A Conversation for Deerstalkers

er.well...

Post 1

phoenix



Not only did Sherlock holmes never actually stalk deer, he never in reality wore a deerstalker in the books. It was only described as a "felt hat". In some of the early images in the books a deerstalker was used to denote the image of sherlock holmes on the trail of a criminal. Also the clay pipe is never really mentioned, just pipes. But dressing gowns are. Again and again. Im not sure what dressing gowns denote in imagery, but it might give him that kind of lazy decadent look that comes with taking cocaine and being a lazy logician with a curiosity compulsion in the worst or singular crimes perpetrated in the 19th century.


er.well...

Post 2

Don't Buy Vardy Cars

Holmes is shown wearing a deer-stalker in some of the original Sydney Paget illustrations to the stories. Even then it is only when he is in the countryside, not in Londin. The previous researcher is correct, though, in that Holmes is not described as wearing such a hat in the text of the stories. The closest we get to it, I seem to remember, is a 'ear-flapped travelling cap'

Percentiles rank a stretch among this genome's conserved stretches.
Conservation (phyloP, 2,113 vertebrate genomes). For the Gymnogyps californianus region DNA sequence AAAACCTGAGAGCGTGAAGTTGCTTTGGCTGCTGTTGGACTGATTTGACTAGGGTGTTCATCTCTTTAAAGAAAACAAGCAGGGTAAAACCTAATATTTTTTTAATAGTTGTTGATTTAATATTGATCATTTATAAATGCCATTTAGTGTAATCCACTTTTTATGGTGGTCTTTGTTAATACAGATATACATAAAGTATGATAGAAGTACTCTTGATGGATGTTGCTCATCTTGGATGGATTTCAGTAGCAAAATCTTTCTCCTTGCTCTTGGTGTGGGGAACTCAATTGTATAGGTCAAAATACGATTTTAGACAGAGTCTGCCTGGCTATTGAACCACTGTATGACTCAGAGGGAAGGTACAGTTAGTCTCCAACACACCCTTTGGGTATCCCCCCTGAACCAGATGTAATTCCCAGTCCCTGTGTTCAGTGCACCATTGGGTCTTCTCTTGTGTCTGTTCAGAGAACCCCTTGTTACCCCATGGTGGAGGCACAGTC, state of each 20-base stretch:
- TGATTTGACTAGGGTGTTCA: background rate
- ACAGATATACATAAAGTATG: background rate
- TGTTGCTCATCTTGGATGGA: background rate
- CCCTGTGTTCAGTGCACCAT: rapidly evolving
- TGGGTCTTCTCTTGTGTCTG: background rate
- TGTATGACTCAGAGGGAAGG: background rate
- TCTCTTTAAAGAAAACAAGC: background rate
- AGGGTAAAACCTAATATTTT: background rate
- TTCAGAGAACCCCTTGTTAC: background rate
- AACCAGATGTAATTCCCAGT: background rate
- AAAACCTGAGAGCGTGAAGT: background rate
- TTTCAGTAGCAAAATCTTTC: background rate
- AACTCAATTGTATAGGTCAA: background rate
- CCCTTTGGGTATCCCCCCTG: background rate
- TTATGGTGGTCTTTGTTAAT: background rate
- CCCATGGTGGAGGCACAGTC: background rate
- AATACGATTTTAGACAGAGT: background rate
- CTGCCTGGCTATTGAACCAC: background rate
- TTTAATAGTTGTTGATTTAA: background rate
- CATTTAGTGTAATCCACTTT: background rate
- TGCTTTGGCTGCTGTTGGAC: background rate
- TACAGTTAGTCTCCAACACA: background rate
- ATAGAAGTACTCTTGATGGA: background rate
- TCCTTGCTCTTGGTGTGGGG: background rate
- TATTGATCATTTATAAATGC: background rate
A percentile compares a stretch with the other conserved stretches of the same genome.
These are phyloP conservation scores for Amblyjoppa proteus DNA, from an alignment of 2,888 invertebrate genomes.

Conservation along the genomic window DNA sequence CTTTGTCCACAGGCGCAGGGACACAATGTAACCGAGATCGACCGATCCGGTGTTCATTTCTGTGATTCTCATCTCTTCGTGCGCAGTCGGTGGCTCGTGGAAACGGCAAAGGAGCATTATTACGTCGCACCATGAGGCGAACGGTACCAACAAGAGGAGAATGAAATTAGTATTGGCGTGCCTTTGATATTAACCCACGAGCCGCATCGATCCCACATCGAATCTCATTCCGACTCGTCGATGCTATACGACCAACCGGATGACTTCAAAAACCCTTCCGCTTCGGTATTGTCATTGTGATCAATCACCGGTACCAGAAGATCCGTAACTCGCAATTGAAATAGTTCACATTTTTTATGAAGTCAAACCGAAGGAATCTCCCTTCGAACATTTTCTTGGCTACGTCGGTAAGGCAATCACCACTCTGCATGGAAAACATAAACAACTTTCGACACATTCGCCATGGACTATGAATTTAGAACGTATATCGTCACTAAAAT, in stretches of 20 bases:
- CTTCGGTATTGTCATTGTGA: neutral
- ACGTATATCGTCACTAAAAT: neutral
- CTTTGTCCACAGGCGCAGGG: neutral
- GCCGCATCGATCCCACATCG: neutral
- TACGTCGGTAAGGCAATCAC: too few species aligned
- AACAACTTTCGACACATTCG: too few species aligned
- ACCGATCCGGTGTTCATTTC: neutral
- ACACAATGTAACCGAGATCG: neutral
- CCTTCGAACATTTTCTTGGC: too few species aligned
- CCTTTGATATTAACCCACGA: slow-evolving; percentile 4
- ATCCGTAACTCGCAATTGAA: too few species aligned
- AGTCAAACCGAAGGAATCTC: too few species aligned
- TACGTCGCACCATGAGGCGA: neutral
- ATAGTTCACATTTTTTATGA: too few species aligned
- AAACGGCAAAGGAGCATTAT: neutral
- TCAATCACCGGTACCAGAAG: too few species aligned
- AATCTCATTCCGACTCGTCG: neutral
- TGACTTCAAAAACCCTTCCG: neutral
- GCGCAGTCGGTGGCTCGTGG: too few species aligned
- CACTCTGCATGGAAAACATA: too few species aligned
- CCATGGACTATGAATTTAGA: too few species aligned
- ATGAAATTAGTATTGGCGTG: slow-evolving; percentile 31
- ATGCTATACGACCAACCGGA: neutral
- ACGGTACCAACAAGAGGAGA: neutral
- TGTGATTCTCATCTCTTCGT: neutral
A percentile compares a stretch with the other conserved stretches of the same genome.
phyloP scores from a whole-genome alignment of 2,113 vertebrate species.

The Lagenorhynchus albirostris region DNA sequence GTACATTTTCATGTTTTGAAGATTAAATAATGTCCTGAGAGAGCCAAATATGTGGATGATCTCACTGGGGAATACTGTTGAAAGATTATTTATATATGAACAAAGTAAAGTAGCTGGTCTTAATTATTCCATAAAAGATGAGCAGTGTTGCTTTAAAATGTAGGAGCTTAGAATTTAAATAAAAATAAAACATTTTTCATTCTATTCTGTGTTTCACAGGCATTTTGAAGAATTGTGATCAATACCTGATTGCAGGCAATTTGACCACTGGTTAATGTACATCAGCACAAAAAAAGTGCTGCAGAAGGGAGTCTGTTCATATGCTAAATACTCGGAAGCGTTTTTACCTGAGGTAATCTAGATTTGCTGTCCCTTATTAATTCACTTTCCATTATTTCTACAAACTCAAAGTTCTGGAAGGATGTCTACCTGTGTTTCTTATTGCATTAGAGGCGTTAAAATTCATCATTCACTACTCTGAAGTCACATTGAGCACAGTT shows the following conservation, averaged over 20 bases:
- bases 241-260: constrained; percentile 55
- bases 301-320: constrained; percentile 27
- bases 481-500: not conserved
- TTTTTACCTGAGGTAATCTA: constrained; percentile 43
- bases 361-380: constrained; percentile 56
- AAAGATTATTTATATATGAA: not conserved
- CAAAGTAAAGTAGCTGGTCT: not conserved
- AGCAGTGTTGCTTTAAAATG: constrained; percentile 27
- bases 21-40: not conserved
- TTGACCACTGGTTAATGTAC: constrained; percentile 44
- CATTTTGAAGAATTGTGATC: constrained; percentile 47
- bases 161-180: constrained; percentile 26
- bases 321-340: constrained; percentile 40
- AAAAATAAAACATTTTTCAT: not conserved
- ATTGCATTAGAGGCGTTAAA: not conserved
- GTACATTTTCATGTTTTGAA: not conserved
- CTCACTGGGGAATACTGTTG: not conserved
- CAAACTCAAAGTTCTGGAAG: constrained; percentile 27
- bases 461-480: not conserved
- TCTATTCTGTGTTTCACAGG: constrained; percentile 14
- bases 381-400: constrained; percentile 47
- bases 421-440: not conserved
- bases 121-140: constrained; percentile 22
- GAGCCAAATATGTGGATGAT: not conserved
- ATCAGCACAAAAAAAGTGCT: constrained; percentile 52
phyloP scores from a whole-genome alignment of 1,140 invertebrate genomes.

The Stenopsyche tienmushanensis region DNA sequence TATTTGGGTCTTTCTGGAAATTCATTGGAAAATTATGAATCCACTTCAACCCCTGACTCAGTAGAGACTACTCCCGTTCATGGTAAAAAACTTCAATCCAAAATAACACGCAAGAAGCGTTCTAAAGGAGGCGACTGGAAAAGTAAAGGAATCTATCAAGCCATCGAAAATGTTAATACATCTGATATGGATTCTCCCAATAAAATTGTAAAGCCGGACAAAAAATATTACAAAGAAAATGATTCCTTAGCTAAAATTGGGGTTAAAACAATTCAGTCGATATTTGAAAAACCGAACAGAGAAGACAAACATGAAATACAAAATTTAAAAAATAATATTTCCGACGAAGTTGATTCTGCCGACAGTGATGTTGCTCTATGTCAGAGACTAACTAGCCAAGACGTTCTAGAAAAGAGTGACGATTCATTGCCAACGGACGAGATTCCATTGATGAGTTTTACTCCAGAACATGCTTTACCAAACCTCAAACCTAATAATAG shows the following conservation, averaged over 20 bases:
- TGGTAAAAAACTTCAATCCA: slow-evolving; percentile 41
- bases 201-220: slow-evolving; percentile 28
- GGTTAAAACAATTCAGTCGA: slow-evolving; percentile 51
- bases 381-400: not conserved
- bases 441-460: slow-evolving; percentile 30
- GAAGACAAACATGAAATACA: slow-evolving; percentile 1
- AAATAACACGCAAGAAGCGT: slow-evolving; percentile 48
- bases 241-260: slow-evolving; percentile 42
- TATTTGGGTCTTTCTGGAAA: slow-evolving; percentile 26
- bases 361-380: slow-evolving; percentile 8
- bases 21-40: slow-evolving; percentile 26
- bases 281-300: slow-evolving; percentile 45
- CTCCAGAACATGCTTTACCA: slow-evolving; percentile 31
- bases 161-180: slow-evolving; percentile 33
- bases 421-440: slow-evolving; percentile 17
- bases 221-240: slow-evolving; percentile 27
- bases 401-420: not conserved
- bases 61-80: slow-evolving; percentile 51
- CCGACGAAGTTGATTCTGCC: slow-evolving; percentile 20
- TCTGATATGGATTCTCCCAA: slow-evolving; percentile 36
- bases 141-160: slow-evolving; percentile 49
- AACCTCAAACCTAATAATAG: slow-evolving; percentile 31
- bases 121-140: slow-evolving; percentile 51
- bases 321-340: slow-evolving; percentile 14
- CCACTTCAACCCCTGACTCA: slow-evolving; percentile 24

er.well...

Post 3

Don't Buy Vardy Cars

Reading the rest of this piece I should, I suppose, offer the following. I believe clay pipes are mentioned, but not the curly Meerschaum pipe of popular image. This was adopted as a pipe for Holmes by William Gillette, the American actor, as it enabled him to keep the pipe in his mouth whilst speaking his lines (that, in itself,must have been something of a feat).

The dressing gown was used differently in the 19th century than it is now. Now it is something you chuck over you jim-jams to keep you relatively respectable whilst lounging around the house. In Holmes' time it was a kind of 'casual' indoor coat to be worn over shirt and waistcoat.


er.well...

Post 4

Tilly - back in mauve

Well, continuing this dead conversation with correct facts for reserachers yet to come:

Sherlock used several pipes, for each mood. When argumentative - "cherry wood". Occasionally "amber stem" or even "brier".

"He took down from the rack the old and oily clay pipe, wich was to him as a counselor, and, having lit it he leaned back in his chair, with the thick blue cloud-wreaths spinning up from him, and a look of infinite languor in his face."

Ooh, the old detective stories! *Goosebumps* smiley - wow

What were we talking about? Oh yeah, deerstalkers... That's quite a "three-pipe problem".


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er.well...

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